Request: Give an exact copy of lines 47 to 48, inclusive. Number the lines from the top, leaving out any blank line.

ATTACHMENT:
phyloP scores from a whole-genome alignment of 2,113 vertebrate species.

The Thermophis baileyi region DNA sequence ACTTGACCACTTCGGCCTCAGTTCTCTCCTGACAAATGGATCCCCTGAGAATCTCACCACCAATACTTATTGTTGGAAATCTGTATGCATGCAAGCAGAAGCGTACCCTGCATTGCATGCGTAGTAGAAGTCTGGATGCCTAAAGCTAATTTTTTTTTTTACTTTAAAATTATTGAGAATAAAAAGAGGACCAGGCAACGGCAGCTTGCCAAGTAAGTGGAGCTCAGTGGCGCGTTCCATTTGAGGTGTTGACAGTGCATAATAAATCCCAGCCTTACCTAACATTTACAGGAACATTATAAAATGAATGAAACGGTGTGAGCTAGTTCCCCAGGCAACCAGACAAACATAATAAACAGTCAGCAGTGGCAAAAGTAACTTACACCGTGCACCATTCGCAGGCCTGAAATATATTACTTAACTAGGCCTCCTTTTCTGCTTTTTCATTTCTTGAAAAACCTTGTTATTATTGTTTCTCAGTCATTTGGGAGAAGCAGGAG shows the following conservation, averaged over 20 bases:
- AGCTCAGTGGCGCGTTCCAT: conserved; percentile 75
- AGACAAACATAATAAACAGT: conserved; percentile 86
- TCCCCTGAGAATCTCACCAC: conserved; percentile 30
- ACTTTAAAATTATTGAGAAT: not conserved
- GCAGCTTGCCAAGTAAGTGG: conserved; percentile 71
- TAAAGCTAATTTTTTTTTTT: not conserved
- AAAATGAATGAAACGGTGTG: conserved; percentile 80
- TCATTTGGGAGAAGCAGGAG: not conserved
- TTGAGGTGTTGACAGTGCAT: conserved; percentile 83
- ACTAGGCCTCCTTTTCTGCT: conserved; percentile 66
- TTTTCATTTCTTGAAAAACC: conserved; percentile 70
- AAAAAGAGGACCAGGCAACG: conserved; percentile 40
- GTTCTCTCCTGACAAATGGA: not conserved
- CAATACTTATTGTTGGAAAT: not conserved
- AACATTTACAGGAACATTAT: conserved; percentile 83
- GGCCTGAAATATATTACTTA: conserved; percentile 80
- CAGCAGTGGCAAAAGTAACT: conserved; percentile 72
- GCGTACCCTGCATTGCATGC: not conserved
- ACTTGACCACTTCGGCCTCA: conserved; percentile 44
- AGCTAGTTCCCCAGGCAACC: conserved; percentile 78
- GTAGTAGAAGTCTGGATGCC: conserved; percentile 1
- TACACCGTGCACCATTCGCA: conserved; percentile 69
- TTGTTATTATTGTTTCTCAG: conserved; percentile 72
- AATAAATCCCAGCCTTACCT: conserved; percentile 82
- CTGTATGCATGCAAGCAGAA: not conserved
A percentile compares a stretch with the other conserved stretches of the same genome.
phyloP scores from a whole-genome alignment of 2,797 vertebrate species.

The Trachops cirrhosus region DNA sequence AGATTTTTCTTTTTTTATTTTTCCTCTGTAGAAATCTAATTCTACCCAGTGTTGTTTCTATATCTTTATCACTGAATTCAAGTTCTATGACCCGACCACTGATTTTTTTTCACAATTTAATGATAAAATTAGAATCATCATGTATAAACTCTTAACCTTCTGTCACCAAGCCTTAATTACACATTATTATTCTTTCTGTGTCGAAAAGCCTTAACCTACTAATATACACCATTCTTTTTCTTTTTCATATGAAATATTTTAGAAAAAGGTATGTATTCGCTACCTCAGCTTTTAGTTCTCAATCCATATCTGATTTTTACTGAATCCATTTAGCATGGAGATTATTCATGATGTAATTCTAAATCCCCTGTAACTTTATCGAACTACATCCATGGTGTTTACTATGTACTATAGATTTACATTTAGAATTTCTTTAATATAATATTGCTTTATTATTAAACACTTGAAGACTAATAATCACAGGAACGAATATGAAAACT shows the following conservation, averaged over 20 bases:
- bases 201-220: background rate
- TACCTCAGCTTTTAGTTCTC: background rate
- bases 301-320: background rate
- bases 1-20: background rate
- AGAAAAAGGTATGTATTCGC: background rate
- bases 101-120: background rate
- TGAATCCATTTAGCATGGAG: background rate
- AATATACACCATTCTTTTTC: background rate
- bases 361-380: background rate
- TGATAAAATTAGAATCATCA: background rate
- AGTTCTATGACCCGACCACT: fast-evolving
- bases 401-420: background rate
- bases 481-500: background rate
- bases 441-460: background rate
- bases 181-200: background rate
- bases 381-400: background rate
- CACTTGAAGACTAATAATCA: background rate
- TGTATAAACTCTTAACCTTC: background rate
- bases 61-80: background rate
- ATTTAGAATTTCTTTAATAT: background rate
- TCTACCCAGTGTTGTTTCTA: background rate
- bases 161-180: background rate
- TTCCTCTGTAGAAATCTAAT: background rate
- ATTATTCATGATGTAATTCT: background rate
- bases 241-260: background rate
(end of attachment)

- CACTTGAAGACTAATAATCA: background rate
- TGTATAAACTCTTAACCTTC: background rate